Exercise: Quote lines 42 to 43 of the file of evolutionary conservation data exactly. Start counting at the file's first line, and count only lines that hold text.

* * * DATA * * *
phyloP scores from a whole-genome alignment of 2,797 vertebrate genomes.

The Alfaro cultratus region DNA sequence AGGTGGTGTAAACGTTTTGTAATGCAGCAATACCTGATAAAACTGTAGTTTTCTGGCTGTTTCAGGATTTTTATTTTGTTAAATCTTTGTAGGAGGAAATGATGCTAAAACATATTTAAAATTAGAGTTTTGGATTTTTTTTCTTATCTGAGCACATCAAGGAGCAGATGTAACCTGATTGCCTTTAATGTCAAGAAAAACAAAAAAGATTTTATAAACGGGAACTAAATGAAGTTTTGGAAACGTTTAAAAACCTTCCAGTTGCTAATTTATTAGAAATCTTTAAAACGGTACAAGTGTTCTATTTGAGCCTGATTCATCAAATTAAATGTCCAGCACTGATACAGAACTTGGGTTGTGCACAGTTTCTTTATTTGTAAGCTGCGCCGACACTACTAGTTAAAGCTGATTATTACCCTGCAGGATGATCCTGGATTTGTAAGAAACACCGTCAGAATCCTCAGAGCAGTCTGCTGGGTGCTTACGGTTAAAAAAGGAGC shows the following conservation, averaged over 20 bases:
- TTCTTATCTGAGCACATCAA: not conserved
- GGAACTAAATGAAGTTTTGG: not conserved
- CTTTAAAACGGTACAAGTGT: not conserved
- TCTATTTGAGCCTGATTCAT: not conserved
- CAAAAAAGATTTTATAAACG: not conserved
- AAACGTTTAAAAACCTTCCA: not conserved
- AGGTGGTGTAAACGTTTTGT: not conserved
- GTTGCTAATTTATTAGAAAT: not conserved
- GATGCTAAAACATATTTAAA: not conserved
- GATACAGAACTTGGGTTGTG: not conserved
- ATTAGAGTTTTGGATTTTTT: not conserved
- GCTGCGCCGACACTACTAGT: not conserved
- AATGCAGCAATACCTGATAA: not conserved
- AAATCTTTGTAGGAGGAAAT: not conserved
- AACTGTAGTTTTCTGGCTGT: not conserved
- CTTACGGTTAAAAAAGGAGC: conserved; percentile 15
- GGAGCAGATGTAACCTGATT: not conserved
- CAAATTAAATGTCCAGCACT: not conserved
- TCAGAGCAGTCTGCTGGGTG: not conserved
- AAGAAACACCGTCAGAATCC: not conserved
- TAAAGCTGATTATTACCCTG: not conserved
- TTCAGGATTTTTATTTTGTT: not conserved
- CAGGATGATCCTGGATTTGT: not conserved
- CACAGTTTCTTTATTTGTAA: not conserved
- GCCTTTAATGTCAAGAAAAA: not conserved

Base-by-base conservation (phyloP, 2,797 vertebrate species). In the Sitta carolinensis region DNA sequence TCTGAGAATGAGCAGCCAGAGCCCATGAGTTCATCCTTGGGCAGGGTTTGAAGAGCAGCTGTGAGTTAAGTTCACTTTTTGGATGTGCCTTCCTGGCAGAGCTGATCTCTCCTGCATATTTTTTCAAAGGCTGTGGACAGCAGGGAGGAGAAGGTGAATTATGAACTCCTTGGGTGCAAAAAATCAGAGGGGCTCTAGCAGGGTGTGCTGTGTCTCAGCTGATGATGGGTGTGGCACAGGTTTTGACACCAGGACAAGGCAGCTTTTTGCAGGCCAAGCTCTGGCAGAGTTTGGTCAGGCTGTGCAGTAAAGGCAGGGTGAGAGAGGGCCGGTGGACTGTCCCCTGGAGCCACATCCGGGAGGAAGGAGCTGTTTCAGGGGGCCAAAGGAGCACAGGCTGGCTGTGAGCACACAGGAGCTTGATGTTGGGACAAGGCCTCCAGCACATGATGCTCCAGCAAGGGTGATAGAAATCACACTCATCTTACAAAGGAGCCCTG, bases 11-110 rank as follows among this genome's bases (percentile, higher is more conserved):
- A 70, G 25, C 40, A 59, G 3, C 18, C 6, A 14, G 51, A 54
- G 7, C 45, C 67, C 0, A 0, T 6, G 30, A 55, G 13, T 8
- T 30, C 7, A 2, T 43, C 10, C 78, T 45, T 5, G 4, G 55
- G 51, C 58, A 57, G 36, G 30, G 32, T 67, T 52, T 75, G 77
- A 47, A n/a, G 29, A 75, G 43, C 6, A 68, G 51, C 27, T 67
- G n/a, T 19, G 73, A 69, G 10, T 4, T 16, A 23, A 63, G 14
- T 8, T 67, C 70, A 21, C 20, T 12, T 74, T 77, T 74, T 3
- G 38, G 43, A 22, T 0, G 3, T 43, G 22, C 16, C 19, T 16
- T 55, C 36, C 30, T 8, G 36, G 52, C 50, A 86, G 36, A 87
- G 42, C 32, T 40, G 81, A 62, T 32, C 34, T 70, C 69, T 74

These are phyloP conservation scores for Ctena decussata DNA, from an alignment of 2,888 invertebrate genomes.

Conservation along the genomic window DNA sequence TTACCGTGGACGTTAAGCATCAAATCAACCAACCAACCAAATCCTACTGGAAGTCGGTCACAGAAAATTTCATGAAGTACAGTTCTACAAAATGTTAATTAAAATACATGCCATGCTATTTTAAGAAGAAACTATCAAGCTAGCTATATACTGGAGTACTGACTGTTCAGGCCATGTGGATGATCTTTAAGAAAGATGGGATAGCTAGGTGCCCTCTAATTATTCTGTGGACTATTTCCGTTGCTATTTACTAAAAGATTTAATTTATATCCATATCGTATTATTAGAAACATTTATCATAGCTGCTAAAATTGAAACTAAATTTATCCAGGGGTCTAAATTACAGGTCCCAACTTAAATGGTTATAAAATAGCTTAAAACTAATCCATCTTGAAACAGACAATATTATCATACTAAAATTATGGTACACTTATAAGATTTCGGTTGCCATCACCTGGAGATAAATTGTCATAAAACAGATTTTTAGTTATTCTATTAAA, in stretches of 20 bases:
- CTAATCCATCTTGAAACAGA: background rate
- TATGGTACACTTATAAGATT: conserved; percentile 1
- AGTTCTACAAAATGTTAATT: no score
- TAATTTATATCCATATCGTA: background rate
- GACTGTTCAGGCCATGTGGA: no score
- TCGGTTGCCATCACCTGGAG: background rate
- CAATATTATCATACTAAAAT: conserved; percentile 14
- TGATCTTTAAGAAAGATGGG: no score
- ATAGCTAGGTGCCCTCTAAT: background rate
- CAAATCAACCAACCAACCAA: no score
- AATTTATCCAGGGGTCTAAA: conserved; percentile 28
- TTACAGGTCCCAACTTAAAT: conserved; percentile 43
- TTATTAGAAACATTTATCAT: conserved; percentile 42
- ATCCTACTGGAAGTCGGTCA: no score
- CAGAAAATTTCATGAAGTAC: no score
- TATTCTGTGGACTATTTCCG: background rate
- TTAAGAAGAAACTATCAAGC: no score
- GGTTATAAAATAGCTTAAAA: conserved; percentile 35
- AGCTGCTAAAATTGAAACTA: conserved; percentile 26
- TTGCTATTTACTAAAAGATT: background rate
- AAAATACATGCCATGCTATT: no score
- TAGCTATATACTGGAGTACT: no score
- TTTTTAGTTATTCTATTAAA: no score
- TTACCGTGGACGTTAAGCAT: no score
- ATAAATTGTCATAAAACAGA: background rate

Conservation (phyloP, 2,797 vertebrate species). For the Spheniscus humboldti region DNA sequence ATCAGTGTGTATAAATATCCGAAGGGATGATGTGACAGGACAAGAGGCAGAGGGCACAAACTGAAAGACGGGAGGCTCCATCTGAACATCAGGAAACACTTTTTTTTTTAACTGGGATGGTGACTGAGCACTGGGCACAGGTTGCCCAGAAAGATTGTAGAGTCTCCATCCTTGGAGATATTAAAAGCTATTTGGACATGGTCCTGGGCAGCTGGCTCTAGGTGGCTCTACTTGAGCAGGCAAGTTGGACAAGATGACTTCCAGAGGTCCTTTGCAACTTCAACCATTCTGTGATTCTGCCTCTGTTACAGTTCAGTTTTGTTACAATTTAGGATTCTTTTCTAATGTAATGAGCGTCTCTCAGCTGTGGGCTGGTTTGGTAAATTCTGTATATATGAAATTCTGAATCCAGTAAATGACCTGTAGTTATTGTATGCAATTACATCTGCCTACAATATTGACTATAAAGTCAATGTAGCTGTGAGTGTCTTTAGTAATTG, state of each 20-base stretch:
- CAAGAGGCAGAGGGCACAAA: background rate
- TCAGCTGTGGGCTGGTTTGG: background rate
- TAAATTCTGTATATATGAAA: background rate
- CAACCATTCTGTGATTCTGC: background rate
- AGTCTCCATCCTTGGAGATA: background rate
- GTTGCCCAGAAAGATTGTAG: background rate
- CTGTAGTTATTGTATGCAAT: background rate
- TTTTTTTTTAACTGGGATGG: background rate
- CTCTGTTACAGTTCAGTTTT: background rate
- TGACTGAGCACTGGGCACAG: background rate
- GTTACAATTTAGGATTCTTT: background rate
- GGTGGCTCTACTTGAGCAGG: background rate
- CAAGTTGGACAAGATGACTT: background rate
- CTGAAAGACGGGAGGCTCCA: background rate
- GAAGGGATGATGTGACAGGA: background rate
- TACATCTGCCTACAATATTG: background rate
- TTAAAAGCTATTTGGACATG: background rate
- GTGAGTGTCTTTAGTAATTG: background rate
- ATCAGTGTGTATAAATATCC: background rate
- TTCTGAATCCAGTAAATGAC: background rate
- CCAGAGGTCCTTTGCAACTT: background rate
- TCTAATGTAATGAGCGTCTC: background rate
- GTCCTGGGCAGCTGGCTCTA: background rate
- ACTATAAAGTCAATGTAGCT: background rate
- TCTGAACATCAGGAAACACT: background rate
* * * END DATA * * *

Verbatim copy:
- TATGGTACACTTATAAGATT: conserved; percentile 1
- AGTTCTACAAAATGTTAATT: no score